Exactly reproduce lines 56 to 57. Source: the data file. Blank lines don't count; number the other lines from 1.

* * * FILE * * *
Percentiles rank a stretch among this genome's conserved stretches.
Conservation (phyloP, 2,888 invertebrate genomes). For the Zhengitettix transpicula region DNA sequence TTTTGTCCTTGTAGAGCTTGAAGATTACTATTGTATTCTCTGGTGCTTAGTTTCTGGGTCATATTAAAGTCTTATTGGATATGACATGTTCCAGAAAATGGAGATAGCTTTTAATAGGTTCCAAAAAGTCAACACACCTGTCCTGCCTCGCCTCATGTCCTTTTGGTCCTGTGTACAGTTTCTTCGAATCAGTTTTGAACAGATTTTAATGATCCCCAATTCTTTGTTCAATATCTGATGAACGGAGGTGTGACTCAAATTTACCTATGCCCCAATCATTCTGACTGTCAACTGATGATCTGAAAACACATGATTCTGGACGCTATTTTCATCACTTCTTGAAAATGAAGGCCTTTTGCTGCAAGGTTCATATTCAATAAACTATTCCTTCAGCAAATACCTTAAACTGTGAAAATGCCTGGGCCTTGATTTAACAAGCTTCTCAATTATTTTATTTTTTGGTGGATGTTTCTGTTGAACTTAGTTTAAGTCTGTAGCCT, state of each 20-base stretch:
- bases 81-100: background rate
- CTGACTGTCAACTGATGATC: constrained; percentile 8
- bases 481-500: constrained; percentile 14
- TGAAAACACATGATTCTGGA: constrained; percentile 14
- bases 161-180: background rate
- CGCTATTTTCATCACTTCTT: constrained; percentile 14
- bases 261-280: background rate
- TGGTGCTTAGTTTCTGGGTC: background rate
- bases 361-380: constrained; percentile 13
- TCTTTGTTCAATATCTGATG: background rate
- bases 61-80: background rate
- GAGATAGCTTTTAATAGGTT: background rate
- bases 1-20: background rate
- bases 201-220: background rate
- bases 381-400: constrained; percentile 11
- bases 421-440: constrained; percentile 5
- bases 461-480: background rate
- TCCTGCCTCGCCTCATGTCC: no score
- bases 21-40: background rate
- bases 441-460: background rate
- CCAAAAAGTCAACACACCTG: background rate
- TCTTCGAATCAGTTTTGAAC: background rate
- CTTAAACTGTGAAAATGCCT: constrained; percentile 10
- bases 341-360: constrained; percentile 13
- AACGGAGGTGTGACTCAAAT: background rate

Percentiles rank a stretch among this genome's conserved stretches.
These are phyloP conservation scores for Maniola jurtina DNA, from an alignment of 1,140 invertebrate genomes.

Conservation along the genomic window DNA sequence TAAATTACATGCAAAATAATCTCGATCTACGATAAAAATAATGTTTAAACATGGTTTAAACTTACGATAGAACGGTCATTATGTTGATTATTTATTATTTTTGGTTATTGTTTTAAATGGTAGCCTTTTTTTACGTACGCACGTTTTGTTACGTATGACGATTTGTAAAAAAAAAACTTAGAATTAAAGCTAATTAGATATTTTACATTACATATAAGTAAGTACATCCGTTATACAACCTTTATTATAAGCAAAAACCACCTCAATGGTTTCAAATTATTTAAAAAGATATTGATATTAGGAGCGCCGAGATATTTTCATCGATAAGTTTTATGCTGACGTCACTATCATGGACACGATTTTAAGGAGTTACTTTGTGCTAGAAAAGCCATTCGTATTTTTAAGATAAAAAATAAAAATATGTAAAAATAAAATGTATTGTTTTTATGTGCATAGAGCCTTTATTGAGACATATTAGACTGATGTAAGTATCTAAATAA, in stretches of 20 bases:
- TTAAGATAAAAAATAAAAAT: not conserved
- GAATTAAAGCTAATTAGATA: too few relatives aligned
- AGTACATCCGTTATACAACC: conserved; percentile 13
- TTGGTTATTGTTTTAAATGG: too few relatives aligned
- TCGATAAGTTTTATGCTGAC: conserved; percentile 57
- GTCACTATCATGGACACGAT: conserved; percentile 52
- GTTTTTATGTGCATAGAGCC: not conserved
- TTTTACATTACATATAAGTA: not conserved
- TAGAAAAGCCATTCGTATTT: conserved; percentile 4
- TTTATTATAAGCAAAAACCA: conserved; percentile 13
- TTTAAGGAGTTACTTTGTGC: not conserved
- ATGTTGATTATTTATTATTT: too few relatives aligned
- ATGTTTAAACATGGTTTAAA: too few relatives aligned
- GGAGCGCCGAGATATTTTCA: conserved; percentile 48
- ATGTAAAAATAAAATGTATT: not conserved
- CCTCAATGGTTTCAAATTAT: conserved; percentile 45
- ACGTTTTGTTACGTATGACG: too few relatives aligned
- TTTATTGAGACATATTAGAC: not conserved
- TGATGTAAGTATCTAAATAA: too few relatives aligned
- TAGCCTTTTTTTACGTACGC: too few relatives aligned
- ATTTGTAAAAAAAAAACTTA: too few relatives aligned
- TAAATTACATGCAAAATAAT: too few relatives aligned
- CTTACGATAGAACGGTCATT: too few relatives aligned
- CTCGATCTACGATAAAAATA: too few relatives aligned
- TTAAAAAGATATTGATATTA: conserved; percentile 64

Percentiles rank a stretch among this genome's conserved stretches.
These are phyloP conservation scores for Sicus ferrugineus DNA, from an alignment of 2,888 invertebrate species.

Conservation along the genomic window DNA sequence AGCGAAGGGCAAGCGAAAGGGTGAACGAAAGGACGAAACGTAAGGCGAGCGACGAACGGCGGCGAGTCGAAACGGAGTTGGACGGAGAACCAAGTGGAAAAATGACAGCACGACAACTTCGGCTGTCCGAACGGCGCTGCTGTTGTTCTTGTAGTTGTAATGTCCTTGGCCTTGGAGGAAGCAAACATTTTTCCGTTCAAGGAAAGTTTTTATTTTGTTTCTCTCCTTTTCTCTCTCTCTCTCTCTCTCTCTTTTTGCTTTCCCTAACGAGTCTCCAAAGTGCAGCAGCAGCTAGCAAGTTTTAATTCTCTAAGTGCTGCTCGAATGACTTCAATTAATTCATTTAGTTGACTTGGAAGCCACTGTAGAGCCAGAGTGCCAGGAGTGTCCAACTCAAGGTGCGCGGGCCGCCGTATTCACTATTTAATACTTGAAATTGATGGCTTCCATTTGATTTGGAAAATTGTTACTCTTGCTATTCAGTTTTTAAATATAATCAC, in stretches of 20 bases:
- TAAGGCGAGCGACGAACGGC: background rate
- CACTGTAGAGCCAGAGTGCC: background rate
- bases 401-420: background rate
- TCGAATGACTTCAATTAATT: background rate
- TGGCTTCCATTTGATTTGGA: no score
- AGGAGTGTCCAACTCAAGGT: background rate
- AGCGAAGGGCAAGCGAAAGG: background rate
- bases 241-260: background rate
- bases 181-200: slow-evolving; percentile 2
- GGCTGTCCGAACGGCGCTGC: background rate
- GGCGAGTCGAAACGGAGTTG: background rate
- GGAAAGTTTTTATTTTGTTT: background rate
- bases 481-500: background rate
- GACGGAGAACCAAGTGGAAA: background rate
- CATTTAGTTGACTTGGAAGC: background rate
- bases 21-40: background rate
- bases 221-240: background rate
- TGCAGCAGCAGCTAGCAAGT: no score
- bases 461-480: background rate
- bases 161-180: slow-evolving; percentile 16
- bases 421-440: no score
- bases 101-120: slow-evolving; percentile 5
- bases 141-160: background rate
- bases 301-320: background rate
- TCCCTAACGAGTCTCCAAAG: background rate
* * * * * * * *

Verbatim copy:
Percentiles rank a stretch among this genome's conserved stretches.
These are phyloP conservation scores for Sicus ferrugineus DNA, from an alignment of 2,888 invertebrate species.